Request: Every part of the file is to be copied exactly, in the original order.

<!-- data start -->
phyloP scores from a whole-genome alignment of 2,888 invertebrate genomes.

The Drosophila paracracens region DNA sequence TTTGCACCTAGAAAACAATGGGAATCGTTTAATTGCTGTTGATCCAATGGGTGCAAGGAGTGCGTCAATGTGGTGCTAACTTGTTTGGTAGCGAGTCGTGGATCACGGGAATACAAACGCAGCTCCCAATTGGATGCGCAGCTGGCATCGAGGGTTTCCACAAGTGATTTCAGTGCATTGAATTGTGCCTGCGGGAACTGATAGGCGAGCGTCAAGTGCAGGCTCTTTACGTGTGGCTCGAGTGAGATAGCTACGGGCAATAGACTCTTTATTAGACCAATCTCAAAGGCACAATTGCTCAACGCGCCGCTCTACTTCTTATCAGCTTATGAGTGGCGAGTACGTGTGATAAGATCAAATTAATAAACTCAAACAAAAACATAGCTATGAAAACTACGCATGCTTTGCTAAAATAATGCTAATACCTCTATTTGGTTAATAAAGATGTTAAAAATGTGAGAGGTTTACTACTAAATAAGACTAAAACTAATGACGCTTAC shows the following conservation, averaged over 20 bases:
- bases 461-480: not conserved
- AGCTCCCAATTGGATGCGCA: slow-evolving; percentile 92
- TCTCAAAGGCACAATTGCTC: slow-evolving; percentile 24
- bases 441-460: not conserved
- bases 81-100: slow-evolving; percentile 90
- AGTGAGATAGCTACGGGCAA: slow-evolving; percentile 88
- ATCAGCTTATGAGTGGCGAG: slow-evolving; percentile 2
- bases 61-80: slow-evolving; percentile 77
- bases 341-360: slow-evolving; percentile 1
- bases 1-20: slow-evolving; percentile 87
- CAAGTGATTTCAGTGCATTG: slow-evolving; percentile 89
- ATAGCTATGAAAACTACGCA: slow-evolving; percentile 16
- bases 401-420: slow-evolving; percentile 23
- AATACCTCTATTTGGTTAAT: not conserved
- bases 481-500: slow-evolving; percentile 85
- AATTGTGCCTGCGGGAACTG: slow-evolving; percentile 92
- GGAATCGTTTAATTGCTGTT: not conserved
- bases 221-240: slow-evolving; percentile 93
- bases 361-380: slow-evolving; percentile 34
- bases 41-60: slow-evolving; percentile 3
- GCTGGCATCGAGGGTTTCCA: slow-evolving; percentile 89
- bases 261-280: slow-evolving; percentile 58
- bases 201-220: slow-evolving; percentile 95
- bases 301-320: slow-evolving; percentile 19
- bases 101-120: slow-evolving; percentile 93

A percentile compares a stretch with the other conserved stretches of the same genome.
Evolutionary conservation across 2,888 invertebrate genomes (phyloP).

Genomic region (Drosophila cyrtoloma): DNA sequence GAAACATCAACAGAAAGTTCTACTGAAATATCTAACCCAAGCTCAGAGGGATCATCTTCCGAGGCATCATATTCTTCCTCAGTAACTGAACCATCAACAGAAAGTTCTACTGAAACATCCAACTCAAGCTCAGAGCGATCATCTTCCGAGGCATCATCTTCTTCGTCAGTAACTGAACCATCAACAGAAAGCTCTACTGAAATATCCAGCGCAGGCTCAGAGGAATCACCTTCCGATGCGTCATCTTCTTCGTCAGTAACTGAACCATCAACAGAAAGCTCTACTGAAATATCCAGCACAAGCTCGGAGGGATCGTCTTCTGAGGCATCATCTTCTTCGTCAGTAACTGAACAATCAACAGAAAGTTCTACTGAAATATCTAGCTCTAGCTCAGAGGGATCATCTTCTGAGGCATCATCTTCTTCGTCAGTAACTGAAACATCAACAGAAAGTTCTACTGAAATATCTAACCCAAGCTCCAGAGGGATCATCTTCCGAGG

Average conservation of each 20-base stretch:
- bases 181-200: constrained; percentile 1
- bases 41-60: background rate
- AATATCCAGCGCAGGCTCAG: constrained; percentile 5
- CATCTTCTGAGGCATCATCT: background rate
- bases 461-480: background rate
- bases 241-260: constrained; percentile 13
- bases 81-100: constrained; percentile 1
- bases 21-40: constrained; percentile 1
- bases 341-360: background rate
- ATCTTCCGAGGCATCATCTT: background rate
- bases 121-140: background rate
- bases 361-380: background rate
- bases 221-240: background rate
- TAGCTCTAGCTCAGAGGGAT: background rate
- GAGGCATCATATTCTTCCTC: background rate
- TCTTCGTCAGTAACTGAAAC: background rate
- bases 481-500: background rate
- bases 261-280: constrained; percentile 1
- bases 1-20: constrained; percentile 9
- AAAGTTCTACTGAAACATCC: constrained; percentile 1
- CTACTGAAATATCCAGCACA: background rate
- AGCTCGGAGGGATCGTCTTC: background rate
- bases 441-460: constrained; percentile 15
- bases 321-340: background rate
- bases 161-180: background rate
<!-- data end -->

phyloP scores from a whole-genome alignment of 2,888 invertebrate genomes.

The Drosophila paracracens region DNA sequence TTTGCACCTAGAAAACAATGGGAATCGTTTAATTGCTGTTGATCCAATGGGTGCAAGGAGTGCGTCAATGTGGTGCTAACTTGTTTGGTAGCGAGTCGTGGATCACGGGAATACAAACGCAGCTCCCAATTGGATGCGCAGCTGGCATCGAGGGTTTCCACAAGTGATTTCAGTGCATTGAATTGTGCCTGCGGGAACTGATAGGCGAGCGTCAAGTGCAGGCTCTTTACGTGTGGCTCGAGTGAGATAGCTACGGGCAATAGACTCTTTATTAGACCAATCTCAAAGGCACAATTGCTCAACGCGCCGCTCTACTTCTTATCAGCTTATGAGTGGCGAGTACGTGTGATAAGATCAAATTAATAAACTCAAACAAAAACATAGCTATGAAAACTACGCATGCTTTGCTAAAATAATGCTAATACCTCTATTTGGTTAATAAAGATGTTAAAAATGTGAGAGGTTTACTACTAAATAAGACTAAAACTAATGACGCTTAC shows the following conservation, averaged over 20 bases:
- bases 461-480: not conserved
- AGCTCCCAATTGGATGCGCA: slow-evolving; percentile 92
- TCTCAAAGGCACAATTGCTC: slow-evolving; percentile 24
- bases 441-460: not conserved
- bases 81-100: slow-evolving; percentile 90
- AGTGAGATAGCTACGGGCAA: slow-evolving; percentile 88
- ATCAGCTTATGAGTGGCGAG: slow-evolving; percentile 2
- bases 61-80: slow-evolving; percentile 77
- bases 341-360: slow-evolving; percentile 1
- bases 1-20: slow-evolving; percentile 87
- CAAGTGATTTCAGTGCATTG: slow-evolving; percentile 89
- ATAGCTATGAAAACTACGCA: slow-evolving; percentile 16
- bases 401-420: slow-evolving; percentile 23
- AATACCTCTATTTGGTTAAT: not conserved
- bases 481-500: slow-evolving; percentile 85
- AATTGTGCCTGCGGGAACTG: slow-evolving; percentile 92
- GGAATCGTTTAATTGCTGTT: not conserved
- bases 221-240: slow-evolving; percentile 93
- bases 361-380: slow-evolving; percentile 34
- bases 41-60: slow-evolving; percentile 3
- GCTGGCATCGAGGGTTTCCA: slow-evolving; percentile 89
- bases 261-280: slow-evolving; percentile 58
- bases 201-220: slow-evolving; percentile 95
- bases 301-320: slow-evolving; percentile 19
- bases 101-120: slow-evolving; percentile 93

A percentile compares a stretch with the other conserved stretches of the same genome.
Evolutionary conservation across 2,888 invertebrate genomes (phyloP).

Genomic region (Drosophila cyrtoloma): DNA sequence GAAACATCAACAGAAAGTTCTACTGAAATATCTAACCCAAGCTCAGAGGGATCATCTTCCGAGGCATCATATTCTTCCTCAGTAACTGAACCATCAACAGAAAGTTCTACTGAAACATCCAACTCAAGCTCAGAGCGATCATCTTCCGAGGCATCATCTTCTTCGTCAGTAACTGAACCATCAACAGAAAGCTCTACTGAAATATCCAGCGCAGGCTCAGAGGAATCACCTTCCGATGCGTCATCTTCTTCGTCAGTAACTGAACCATCAACAGAAAGCTCTACTGAAATATCCAGCACAAGCTCGGAGGGATCGTCTTCTGAGGCATCATCTTCTTCGTCAGTAACTGAACAATCAACAGAAAGTTCTACTGAAATATCTAGCTCTAGCTCAGAGGGATCATCTTCTGAGGCATCATCTTCTTCGTCAGTAACTGAAACATCAACAGAAAGTTCTACTGAAATATCTAACCCAAGCTCCAGAGGGATCATCTTCCGAGG

Average conservation of each 20-base stretch:
- bases 181-200: constrained; percentile 1
- bases 41-60: background rate
- AATATCCAGCGCAGGCTCAG: constrained; percentile 5
- CATCTTCTGAGGCATCATCT: background rate
- bases 461-480: background rate
- bases 241-260: constrained; percentile 13
- bases 81-100: constrained; percentile 1
- bases 21-40: constrained; percentile 1
- bases 341-360: background rate
- ATCTTCCGAGGCATCATCTT: background rate
- bases 121-140: background rate
- bases 361-380: background rate
- bases 221-240: background rate
- TAGCTCTAGCTCAGAGGGAT: background rate
- GAGGCATCATATTCTTCCTC: background rate
- TCTTCGTCAGTAACTGAAAC: background rate
- bases 481-500: background rate
- bases 261-280: constrained; percentile 1
- bases 1-20: constrained; percentile 9
- AAAGTTCTACTGAAACATCC: constrained; percentile 1
- CTACTGAAATATCCAGCACA: background rate
- AGCTCGGAGGGATCGTCTTC: background rate
- bases 441-460: constrained; percentile 15
- bases 321-340: background rate
- bases 161-180: background rate